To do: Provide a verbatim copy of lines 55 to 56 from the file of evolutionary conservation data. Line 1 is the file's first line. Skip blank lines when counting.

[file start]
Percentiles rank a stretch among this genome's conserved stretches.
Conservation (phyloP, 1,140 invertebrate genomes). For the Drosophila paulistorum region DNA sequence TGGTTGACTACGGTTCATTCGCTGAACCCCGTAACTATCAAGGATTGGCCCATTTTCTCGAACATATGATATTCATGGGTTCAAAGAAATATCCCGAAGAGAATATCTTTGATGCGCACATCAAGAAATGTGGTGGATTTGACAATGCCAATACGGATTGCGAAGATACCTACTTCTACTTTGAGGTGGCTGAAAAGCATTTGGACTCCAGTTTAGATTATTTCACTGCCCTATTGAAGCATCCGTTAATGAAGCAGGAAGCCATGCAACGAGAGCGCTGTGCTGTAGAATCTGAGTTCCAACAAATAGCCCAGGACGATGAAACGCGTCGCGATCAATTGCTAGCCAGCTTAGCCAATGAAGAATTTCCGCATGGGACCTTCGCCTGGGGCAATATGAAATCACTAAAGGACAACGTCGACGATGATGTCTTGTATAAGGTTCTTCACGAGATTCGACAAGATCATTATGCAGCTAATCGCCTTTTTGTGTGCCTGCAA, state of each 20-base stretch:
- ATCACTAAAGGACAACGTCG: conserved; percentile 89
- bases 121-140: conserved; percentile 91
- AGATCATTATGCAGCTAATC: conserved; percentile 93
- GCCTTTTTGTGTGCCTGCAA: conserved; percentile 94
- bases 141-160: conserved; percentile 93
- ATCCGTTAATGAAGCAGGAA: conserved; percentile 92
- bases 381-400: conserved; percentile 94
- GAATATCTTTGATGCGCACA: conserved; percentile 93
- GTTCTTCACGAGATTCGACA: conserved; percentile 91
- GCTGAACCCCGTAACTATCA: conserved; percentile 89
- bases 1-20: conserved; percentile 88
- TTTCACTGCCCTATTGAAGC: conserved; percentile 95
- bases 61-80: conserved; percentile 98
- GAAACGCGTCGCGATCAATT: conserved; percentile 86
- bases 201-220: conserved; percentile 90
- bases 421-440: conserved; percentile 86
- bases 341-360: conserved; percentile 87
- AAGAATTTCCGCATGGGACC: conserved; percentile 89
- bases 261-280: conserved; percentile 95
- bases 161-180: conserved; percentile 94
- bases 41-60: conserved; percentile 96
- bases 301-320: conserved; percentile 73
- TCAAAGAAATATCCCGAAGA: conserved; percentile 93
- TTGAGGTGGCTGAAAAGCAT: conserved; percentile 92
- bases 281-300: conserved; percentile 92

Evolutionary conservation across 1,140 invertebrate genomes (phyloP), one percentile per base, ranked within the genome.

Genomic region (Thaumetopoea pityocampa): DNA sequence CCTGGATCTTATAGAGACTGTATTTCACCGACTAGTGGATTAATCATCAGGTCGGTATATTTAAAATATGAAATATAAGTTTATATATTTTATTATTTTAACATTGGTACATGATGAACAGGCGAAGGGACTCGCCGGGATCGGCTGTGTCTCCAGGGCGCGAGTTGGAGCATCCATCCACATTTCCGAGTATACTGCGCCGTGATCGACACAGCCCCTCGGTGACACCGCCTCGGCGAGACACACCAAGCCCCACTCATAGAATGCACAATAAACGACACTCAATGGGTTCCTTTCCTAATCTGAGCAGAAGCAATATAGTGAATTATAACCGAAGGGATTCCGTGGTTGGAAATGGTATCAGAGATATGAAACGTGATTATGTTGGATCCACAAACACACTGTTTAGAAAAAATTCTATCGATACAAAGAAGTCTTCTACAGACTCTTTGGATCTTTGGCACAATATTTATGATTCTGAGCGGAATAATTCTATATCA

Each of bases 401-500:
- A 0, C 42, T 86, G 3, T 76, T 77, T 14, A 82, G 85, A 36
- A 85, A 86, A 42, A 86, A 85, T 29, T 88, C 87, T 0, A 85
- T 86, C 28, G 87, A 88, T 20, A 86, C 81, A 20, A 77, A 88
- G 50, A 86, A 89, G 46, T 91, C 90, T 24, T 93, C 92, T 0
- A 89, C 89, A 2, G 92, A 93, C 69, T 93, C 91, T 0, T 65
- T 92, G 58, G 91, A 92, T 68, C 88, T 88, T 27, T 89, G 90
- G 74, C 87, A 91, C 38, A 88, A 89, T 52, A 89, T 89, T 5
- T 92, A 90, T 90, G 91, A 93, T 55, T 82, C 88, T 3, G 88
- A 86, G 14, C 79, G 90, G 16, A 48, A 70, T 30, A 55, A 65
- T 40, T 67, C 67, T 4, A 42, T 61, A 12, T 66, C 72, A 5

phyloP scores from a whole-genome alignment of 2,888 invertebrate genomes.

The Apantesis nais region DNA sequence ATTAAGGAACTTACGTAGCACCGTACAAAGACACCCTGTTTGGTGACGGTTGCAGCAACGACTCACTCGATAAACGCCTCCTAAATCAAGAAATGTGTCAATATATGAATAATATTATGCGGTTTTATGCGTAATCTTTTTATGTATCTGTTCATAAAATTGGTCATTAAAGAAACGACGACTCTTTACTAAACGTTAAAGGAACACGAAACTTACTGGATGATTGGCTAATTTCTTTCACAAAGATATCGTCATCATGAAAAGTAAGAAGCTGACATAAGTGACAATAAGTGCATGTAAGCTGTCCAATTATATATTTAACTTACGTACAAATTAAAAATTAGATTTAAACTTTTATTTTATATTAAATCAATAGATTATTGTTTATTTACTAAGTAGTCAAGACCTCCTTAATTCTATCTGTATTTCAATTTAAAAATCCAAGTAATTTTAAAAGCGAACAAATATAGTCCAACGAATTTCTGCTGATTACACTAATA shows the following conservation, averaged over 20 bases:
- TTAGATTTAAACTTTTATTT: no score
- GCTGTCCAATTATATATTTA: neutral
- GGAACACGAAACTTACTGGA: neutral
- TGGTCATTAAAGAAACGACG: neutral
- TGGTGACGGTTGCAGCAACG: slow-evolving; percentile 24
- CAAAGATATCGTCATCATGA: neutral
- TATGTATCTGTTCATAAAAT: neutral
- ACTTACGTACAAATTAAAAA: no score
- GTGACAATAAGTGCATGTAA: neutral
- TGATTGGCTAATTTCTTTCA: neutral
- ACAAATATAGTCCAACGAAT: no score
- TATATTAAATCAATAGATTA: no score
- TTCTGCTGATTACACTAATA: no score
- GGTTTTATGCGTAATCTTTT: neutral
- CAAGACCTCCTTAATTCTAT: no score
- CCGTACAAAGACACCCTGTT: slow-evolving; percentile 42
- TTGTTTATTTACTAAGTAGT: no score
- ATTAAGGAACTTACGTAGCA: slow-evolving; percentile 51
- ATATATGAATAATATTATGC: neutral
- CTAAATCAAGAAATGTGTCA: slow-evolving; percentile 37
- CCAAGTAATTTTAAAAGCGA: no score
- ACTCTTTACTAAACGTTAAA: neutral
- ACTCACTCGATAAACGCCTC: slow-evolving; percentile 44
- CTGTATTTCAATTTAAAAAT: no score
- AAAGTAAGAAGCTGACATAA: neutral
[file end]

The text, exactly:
- TTCTGCTGATTACACTAATA: no score
- GGTTTTATGCGTAATCTTTT: neutral